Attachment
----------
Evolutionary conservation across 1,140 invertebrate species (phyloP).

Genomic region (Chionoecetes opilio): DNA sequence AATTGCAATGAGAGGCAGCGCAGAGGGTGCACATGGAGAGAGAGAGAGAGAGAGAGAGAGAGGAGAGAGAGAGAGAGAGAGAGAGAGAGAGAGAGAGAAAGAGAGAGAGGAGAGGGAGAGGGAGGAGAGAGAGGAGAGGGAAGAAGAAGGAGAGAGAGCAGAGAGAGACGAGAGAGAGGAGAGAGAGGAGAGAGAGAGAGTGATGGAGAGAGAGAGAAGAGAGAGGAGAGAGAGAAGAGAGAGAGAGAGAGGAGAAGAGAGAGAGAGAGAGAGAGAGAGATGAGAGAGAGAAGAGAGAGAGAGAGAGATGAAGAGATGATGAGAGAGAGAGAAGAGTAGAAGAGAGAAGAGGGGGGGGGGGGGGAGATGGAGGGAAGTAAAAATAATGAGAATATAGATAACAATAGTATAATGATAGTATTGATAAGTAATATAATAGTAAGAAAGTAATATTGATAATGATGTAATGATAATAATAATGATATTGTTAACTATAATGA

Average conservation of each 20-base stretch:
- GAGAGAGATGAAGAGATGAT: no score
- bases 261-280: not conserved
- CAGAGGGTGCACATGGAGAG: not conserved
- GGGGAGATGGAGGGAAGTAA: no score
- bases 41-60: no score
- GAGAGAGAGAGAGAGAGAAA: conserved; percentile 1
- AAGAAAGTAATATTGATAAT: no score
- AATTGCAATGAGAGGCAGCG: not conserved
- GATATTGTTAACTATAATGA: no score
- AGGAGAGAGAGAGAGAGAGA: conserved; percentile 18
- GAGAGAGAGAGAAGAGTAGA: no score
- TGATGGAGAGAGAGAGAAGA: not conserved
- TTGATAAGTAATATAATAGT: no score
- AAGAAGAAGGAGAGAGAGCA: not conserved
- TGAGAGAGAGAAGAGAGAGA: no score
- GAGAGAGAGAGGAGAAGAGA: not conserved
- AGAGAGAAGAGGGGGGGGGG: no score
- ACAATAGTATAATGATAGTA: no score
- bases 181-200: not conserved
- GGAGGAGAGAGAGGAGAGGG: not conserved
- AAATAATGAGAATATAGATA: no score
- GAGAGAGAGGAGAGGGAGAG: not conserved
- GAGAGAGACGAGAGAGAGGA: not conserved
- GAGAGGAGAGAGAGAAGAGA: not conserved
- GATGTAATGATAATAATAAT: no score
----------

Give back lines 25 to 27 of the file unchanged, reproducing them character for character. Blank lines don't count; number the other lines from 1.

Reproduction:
- GAGAGAGAGGAGAGGGAGAG: not conserved
- GAGAGAGACGAGAGAGAGGA: not conserved
- GAGAGGAGAGAGAGAAGAGA: not conserved